U.S. Talks Green but backs Fossil Fuel

WASHINGTON, D.C. - At the G-8 summit of world leaders in June, President Bush repeated his calls for developing nations to curb their emissions of greenhouse gases. Without their cooperation, he said, drastic measures in the United States to battle climate change would make little sense.

"We all can make major strides, and yet there won't be a reduction until China and India are participants," he told reporters.

But just weeks earlier, the U.S.

government had pledged to help finance one of the world's most advanced oil refineries, taking shape in the city of Jamnagar, India. When the facility is complete by December 2008, it will not only produce petroleum products, it will emit nearly 9 million metric tons of carbon dioxide - the major contributor to global warming - into Earth's atmosphere each year.

That estimate comes from the U.S. Export-Import Bank, which announced $500 million in loan guarantees for the project in May. And the bank's figures do not take into account the additional emissions from the cars that will burn the giant refinery's gasoline, or the airplanes that will fly on its jet fuel or the cook stoves that will fry with its propane and kerosene.

The Jamnagar refinery is only one of hundreds of fossil-fuel projects built with the help of U.S.-controlled funding agencies. Since 1995, when the United Nations' scientific climate change panel agreed on "a discernible human influence" on global warming, the U.S. has helped to finance power plants, liquefied natural gas processors, oil pipelines and the like in more than 40 countries - in effect, extending America's carbon footprint well past this nation's borders.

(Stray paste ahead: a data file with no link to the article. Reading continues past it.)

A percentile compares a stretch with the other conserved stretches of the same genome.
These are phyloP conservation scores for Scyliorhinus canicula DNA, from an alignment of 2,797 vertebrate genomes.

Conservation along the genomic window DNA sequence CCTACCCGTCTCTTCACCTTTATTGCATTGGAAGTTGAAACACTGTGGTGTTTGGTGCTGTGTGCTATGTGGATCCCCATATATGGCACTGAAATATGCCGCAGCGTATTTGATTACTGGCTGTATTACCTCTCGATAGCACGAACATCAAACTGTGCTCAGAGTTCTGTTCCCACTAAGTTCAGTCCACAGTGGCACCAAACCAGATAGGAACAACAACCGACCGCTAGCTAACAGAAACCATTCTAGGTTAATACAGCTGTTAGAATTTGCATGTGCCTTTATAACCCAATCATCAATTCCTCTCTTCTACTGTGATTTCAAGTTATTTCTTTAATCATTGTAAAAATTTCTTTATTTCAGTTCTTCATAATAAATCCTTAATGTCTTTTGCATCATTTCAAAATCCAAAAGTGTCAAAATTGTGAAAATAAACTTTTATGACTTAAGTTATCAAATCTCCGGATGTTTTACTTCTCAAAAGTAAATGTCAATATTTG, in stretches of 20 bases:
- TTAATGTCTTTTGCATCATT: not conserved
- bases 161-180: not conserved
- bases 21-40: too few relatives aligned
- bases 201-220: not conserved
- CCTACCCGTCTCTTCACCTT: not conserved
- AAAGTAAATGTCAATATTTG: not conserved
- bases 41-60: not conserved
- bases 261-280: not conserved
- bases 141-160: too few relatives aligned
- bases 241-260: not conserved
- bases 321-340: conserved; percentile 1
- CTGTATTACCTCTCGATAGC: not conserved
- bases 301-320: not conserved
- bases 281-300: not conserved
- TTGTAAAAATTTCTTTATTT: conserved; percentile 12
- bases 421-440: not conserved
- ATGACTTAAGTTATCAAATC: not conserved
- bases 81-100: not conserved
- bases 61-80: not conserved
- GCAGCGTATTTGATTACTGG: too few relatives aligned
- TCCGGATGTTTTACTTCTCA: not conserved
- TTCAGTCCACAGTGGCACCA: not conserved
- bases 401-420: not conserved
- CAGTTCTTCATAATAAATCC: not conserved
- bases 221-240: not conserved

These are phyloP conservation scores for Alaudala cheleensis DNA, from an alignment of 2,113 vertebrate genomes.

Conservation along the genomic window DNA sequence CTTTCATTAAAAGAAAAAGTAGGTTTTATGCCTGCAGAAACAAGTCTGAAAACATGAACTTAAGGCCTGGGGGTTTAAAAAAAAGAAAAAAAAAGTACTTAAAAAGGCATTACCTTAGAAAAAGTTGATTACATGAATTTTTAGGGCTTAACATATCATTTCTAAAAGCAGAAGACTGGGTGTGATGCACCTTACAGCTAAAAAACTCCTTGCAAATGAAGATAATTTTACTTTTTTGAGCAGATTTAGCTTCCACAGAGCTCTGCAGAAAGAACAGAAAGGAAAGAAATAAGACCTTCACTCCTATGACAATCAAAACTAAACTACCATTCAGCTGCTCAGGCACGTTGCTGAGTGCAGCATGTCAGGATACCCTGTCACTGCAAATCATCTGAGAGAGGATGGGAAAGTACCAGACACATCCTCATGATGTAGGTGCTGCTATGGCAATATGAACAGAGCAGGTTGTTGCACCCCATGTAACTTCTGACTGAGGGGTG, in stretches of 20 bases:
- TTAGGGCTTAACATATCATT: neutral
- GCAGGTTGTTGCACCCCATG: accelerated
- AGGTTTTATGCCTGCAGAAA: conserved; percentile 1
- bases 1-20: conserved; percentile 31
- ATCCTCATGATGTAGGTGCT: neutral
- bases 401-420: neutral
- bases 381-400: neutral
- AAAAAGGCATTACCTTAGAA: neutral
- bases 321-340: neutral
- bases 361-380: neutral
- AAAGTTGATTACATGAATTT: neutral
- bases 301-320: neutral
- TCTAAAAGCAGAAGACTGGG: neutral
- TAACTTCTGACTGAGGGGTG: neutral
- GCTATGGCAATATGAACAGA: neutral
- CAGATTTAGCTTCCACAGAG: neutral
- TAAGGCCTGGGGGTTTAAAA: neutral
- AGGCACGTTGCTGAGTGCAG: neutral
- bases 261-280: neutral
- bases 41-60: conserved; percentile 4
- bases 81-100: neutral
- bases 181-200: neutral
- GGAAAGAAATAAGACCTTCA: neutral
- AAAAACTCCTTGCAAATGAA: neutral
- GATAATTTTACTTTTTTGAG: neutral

By calling for developing nations to curb their emissions while simultaneously helping them emit more, "we're being hypocritical," said David Waskow, international policy director for the Friends of the Earth environmental group.

The 72-year-old Export-Import Bank and the Overseas Private Investment Corp., founded in 1971, were set up to use loan guarantees, insurance and other financial tools to promote U.S. exports, encourage economic development in emerging markets and support America's foreign policy.

The federal government has promoted sales of clean-energy technology abroad, but that effort has been dwarfed by support for fossil fuels.

Between 1995 and 2006, the Ex-Im Bank and the Overseas Private Investment Corp. provided more than $21 billion in loans and loan guarantees to support an array of oil refineries, pipeline projects, liquefied natural gas plants and electric power plants around the world.

According to their own reports, the two agencies green-lighted projects in recent years that send out a total of more than 125 million metric tons of carbon dioxide annually - the equivalent of putting 31.3 million new cars on the road or adding another 2 percent to U.S. emissions, according to the Energy Department.


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